manaster at umich.edu
Wed Jan 27 18:37:40 UTC 1999
Examples: Slavic, Romance, Germanic, Indo-European, Shoshonean
(later subsumed under Uto-Aztecan), Semitic, Malayo-Polynesian,
Finno-Ugric, Turkic, Mongolic, Tungusic (for these last five
see the paper by Sidwell and myself in JSFOu on Strahlenberg).
I am not as sure but I think the same is true for Athapaskan,
Algonquian (parts of it anyway), and many other of the
Native American language families that are universally
Finally, a particularly clear example is the Comecrudan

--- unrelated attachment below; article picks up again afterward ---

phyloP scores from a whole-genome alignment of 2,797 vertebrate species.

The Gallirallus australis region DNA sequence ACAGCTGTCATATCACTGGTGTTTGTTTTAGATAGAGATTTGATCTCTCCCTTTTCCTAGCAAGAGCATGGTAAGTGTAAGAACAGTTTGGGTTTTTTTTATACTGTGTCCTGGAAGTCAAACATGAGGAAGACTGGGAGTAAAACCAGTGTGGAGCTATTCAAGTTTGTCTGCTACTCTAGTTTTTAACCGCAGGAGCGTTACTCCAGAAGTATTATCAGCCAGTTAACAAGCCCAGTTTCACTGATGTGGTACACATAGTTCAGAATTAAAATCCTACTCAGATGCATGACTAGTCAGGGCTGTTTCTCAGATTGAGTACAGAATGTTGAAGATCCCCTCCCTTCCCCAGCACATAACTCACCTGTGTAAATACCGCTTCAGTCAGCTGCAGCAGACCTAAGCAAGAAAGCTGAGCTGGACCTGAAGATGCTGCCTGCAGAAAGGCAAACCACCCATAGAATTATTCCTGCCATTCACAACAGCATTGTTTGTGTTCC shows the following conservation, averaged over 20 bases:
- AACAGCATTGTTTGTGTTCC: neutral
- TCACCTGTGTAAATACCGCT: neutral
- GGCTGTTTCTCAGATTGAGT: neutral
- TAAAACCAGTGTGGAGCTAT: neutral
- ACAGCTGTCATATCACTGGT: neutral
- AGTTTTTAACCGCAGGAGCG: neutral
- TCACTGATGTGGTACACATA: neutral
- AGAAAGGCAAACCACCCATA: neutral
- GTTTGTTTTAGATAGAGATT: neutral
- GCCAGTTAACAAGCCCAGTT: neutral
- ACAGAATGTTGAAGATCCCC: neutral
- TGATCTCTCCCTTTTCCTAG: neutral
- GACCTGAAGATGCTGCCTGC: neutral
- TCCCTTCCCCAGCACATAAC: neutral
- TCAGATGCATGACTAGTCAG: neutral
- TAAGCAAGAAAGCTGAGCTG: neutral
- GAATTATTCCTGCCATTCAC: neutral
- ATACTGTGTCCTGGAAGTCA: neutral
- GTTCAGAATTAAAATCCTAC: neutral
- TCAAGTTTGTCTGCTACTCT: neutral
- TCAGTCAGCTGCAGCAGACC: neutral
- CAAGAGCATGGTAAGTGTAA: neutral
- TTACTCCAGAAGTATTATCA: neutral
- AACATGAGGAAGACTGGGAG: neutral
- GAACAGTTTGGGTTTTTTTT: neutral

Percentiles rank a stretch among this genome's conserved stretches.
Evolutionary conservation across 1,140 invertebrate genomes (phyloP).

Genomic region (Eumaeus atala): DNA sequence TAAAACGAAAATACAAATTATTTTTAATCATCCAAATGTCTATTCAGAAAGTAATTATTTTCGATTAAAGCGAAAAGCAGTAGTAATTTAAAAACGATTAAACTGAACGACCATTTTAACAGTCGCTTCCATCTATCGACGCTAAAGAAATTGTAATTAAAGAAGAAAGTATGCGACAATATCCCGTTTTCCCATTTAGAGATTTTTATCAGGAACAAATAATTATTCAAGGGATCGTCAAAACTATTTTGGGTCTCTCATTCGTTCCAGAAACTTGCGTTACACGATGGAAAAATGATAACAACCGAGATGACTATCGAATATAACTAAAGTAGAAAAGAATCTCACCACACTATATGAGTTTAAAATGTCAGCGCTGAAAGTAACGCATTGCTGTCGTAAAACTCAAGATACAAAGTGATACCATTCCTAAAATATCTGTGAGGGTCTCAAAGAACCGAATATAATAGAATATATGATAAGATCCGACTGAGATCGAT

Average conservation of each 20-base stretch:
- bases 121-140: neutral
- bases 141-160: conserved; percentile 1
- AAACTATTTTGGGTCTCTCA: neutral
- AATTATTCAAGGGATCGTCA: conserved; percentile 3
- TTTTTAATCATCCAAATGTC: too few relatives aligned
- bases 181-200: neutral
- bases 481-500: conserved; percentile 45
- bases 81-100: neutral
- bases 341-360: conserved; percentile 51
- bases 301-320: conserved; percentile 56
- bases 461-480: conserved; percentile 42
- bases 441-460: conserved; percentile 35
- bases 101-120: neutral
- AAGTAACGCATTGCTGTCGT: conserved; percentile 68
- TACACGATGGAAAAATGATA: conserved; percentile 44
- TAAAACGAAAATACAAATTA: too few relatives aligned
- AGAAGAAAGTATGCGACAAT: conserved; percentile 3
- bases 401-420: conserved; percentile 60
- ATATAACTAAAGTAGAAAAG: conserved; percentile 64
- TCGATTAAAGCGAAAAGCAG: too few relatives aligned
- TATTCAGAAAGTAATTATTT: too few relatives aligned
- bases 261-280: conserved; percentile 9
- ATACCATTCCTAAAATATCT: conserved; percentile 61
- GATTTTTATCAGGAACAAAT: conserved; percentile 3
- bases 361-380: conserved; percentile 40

language family proposed by Goddard 1979 and embraced
by Campbell and as far as I can see universally accepted
(in my scheme, of course, it is part of a larger
Pakawan family). The small number of attested forms
precludes any meaningful talk of regular sound correspondences
since these would have to have one example each.
On Wed, 27 Jan 1999, Larry Trask wrote:
> Obvious phonetic resemblances have
> frequently -- probably even usually -- attracted the attention of
> linguists to language families whose members are rather closely related.
> But I know of no case in which a genetic link has been demonstrated on
> the basis of phonetic resemblances, nor can I conceive of a way of doing
> this other than a rigorously statistical one.
> Larry Trask
> University of Sussex
> Brighton BN1 9QH
> larryt at cogs.susx.ac.uk
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